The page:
Dr WOODRUFF (Franklin) - Mr Speaker, I am disappointed to hear from the minister that the Government will not be supporting this inquiry. It is a mistake to talk about the vast majority and the small number. We do not generally write laws for the vast majority. A lot of the laws - criminal laws, a whole manner of laws - are actually to deal with the small minority. The problem is that the small minority can have a huge and very negative impact on people's lives.
I do not think any of us would dispute the personal stories and testimonies that Ms Butler, the member for Lyons, read out earlier. I have heard many such stories. As member for Franklin, I am exposed to people who have observed or been victims of slapdash shoddy building, and it has an enduring impact, not only on the people's lives but on the building stock. Houses should be built to last for at least 50 years. They are generally built to last for 10 to 20 years at the most from the quality of the workmanship that too often happens.
What we see in Tasmania is a massively overheated building market. It has been very welcome to have the investment in the building and construction industry, which has clearly been needed in COVID-19. But what we have ended up with is, many people would agree, a lack of sufficient planning from the Government. We have a hot market causing supply hold ups for all sorts of materials and also causing a funnel neck for builders and construction of subdivisions, as well as home builds. This means work gets pushed to be done more quickly than would provide an optimum quality outcome in the build, in some cases.
That small number of cases has massively expanded because of the situation we are in. No one can deny that we are in a building boom. There is no argument that we need houses. It is a question about what the Government is doing to moderate the rapidity of this growth and to spread it out over a longer time so that we do not have a problem with supplies in construction material and we do not have the rush to finish jobs and move on to the next one, which inevitably leads to problems in construction and oversight.
I will pull back for a moment. The Greens support this call for an inquiry. It is important to have more eyes on this industry. It is very important to have eyes on consumer protection.
Fundamentally, the way the Greens come at this conversation is looking at houses and building stock not as assets, but as homes first and foremost, both from the purpose of why they are being built and the people who are living in them. We want to have homes that are built for people, that provide security of tenure, that provide safe conditions, that are liveable, beautiful, healthy and affordable.
We just have to look at the situation in Tasmania. As well as an overheated building and construction market, what we have - and the CoreLogic quarterly rental review was just put out today - is 70 per cent of residences in Tasmania are owner occupied and approximately 30 per cent are rentals. What we have in Tasmania, from today's figures, is a 12.8 per cent increase in the median rent price again in the last year.
The 10 year change in rental rate in Tasmania has gone off the scale. There is nothing like Hobart. Looking at capital cities, no other states' capital city comes even half way to where Tasmania is. In the last 10 years, median rental prices have gone up by 53 per cent in Hobart for houses and by 50 per cent for units. That is a staggering and hugely damaging change for people who are living in rental properties in Tasmania.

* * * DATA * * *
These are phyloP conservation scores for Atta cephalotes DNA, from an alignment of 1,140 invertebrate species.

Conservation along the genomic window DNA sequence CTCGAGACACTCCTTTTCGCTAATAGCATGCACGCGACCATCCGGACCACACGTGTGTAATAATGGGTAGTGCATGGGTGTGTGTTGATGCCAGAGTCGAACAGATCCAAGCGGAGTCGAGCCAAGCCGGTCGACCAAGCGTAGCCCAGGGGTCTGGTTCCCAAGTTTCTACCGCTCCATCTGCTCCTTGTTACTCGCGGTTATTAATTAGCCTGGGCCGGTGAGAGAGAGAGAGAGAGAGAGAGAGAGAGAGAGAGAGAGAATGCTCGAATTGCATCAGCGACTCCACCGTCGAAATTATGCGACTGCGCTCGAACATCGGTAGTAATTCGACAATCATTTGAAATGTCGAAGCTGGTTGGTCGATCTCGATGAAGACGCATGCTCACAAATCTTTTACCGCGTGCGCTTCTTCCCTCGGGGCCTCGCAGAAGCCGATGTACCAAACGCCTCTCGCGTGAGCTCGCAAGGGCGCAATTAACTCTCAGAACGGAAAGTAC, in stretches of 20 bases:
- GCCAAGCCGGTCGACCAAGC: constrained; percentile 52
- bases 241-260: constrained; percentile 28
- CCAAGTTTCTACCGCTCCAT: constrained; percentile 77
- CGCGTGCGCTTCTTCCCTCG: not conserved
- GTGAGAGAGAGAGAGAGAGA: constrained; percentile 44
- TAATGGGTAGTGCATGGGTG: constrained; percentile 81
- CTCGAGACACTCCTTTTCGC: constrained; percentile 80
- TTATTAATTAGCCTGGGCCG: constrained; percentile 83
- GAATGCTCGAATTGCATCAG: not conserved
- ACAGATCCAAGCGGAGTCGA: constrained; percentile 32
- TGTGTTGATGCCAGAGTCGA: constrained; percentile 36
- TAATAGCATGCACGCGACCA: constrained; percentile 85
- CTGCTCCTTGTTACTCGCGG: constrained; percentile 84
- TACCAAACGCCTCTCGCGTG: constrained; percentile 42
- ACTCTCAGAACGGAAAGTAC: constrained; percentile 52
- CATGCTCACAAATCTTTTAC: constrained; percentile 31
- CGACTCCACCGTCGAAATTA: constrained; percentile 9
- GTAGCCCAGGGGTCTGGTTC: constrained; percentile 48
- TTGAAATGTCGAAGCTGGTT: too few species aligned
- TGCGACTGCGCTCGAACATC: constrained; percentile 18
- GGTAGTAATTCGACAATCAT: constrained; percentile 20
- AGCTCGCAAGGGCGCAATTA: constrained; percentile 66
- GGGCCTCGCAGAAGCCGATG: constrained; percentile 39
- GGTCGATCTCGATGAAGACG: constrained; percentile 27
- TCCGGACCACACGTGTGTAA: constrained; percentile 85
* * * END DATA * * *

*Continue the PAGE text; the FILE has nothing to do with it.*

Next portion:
In any conversation where we are talking about building and construction and consumers, we must talk about homes and put this in the context of where people live. We must also be looking at government instruments and policy that is maintaining there must be security, affordability, liveability and safety.
Mr Speaker, we have an obvious value in having an inquiry to look into the consumer and building sector protections. The minister has made no argument that has persuaded me that we do not have a really important opportunity to look at better protections through things like a home builder mandatory warranty insurance for people who have houses built.
There is no doubt that there is a range of building quality across the state and, as the minister has said, most of it is very good. But we do no damage to having eyes on an industry which is rapidly changing. There is no doubt that the sorts of certification and standards being required of buildings in 2021 are much different to what were required 10, 20 or 50 years ago. We have to be confident, with the climate changing, that we have houses that are purpose built for the future. We do not have endless resources to keep building new building stock. We have to make sure that the houses we build today are here in 50 years' time and are purpose built for the winds, the extreme events, the extreme rainfall and the very hot conditions that Tasmanians will be exposed to in the future.
We are supportive of this motion but we have an amendment to move. I move -
That paragraph (2) of the motion be amended by omitting 'the member for Braddon, Dr Broad MP', and substituting 'the member for Franklin, Dr Woodruff MP'.
It is bizarre in the extreme that the Labor Party would put up a motion for a committee and not have a member of the Greens on that committee. The Greens have longstanding positive contributions to law reform in this place to protect the right of all Tasmanians to homes that are secure, affordable, safe and liveable. We have had a minister for housing who has made enormous changes. As a party we have a right to be on a committee and ask these questions. We have form in doing the right things for Tasmania during COVID 19. We introduced really important reforms that the Government took up. We expect to make a contribution in that space. I commend our amendment to the House.